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Social Security benefits and divorce – the 10 year rule

By Brian Kaschel of Brian D. Kaschel Law Office posted in Divorce and Family Law on February 4th, 2012.

You are contemplating divorce. Let’s say you have been married 7, 8 or 9 years. Historically, your earnings are substantially lower than your spouse’s. Before you file for divorce, you should be aware of the “10 year rule” relating to Social Security retirement and disability benefits. You may be wise to wait to file that divorce.

The general rule is that if you are married for 10 years or longer, the divorced spouse with the lower earnings record can collect Social Security benefits based on the record of the higher earning spouse. Nice huh?

In addition to being married for 10 years, here are the other key points:

1. Your former spouse must be entitled to Social Security benefits;

2. You must be unmarried at the time you collect the benefits;

3. You must be 62 years of age or older; and

4. The benefit you would entitled to based on your own earnings record must be less than the benefit you would receive based on your former spouse’s earnings record.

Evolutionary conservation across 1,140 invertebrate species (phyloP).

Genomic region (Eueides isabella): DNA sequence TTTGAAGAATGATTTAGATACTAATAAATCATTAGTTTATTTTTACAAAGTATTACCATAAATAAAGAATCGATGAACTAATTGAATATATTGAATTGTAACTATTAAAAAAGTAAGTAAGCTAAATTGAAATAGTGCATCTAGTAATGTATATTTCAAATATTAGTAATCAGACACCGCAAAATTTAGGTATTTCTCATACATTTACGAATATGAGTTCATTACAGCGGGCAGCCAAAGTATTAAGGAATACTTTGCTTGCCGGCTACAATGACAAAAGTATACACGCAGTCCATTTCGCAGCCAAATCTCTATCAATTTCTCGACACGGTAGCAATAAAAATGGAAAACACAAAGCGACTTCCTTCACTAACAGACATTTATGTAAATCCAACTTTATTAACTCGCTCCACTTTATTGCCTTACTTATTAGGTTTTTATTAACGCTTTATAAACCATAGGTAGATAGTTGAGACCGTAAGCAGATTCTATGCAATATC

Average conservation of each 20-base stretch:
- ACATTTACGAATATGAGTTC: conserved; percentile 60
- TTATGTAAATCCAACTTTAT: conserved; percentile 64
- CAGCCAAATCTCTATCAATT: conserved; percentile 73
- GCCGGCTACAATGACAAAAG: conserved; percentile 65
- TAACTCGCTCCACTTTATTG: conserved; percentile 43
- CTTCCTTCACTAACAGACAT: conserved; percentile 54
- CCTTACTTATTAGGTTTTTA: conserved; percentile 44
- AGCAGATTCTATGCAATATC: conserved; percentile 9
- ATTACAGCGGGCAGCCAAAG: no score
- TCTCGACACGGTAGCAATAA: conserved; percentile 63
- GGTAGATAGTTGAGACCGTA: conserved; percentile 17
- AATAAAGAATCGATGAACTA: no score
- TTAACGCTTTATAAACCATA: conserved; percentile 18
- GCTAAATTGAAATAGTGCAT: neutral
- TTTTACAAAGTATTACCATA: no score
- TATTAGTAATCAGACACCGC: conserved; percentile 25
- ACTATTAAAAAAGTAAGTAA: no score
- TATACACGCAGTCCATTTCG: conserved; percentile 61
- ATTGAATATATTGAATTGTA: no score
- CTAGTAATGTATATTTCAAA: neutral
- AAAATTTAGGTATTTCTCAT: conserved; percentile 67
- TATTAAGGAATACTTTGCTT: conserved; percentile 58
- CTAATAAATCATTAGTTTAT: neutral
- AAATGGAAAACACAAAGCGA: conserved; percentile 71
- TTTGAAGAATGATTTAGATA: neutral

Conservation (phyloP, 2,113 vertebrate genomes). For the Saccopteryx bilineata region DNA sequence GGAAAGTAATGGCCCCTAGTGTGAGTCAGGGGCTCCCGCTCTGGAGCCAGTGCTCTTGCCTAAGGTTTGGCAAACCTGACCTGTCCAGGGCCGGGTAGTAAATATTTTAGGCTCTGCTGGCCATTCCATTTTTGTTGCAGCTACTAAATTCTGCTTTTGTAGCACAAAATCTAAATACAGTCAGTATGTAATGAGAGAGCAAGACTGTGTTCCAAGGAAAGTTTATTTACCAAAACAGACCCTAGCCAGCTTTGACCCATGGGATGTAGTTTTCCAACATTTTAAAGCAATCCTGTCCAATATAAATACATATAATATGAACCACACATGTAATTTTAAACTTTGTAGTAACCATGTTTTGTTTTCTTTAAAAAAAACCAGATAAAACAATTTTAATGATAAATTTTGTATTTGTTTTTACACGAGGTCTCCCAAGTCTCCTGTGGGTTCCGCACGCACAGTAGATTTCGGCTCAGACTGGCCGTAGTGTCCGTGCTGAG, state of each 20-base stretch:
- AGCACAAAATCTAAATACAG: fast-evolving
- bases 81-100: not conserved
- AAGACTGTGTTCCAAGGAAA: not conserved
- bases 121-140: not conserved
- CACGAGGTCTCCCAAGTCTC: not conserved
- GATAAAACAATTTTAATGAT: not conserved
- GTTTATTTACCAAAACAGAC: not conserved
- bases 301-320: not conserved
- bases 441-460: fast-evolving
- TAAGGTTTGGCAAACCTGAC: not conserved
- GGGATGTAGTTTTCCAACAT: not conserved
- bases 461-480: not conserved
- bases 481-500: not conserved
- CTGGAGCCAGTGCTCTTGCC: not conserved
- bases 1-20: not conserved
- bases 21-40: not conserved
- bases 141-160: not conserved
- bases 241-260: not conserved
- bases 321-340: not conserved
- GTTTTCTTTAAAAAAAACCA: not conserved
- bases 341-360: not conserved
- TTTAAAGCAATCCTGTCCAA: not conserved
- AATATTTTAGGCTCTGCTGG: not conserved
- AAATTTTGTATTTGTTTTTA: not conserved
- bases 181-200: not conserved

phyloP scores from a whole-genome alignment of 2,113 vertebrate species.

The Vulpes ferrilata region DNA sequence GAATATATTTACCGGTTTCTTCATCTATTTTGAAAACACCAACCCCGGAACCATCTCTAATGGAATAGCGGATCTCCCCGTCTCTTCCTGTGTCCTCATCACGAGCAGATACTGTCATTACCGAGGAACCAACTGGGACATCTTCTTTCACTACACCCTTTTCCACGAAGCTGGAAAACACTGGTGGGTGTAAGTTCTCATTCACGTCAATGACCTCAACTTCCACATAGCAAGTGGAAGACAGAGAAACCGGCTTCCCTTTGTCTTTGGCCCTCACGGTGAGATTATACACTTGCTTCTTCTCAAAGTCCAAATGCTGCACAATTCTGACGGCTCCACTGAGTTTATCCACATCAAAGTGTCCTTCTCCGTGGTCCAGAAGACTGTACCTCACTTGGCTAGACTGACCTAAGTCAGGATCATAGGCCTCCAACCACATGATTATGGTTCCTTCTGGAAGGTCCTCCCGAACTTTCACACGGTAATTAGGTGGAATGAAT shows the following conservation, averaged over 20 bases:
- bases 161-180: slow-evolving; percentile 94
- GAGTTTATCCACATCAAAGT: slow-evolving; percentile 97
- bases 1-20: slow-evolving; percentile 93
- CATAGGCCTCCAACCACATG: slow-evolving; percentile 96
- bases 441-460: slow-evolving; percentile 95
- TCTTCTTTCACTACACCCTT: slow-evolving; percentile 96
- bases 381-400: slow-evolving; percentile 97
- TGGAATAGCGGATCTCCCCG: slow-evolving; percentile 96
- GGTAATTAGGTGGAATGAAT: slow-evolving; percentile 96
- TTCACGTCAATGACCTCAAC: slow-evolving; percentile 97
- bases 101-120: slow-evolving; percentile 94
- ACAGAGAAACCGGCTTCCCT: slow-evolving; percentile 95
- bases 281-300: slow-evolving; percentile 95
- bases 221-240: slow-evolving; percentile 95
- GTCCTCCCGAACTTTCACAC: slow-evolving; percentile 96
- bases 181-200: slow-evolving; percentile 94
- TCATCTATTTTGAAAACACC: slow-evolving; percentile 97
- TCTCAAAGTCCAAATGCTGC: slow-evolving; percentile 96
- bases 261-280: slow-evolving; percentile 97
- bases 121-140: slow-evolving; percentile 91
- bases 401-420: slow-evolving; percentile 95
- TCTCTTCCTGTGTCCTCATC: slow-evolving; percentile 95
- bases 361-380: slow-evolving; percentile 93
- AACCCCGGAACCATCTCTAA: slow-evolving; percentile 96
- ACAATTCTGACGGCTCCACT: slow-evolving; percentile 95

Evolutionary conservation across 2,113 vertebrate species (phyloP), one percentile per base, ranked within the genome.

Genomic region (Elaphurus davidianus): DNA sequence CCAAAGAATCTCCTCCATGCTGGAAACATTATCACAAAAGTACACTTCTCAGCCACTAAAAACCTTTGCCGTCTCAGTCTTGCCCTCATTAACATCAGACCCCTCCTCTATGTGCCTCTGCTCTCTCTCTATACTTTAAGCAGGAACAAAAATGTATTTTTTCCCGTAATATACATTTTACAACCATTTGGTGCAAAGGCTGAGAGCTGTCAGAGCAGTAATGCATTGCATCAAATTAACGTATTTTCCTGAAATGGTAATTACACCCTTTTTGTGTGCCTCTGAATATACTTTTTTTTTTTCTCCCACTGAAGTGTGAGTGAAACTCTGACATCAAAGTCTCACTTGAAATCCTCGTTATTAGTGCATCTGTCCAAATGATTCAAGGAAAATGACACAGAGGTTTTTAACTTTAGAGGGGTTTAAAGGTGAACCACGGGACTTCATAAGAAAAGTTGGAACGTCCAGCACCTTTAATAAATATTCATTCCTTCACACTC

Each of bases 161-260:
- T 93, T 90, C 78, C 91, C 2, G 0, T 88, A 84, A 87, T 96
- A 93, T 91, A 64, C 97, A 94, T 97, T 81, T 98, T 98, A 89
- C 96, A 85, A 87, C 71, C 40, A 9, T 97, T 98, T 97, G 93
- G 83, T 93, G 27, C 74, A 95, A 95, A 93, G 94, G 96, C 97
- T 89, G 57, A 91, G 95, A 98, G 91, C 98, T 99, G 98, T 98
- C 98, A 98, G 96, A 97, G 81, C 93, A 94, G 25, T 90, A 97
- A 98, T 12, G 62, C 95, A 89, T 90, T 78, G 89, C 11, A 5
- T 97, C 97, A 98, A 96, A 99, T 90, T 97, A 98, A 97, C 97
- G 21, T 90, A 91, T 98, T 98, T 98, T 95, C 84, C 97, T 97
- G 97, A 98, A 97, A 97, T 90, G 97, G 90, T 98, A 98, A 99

And don’t worry – there’s no reason to argue about it. You opting in on your spouse’s record doesn’t reduce his or her benefits. In fact, consideration should be given to this benefit when negotiating the terms of your divorce; especially other retirement benefits.

But do watch out. If you remarry, you cannot collect on your former spouse’s record unless your subsequent marriage ends by death, annulment or divorce. See number 2 above. Therefore, it’s prudent to examine your financial circumstances carefully if you are considering getting remarried in your late 50’s.

The operative date for the 10 years is the date your divorce is finalized – not the date the divorce is filed.

Check out the link below for more detailed information on this topic:

Retirement Planner: If you are divorced


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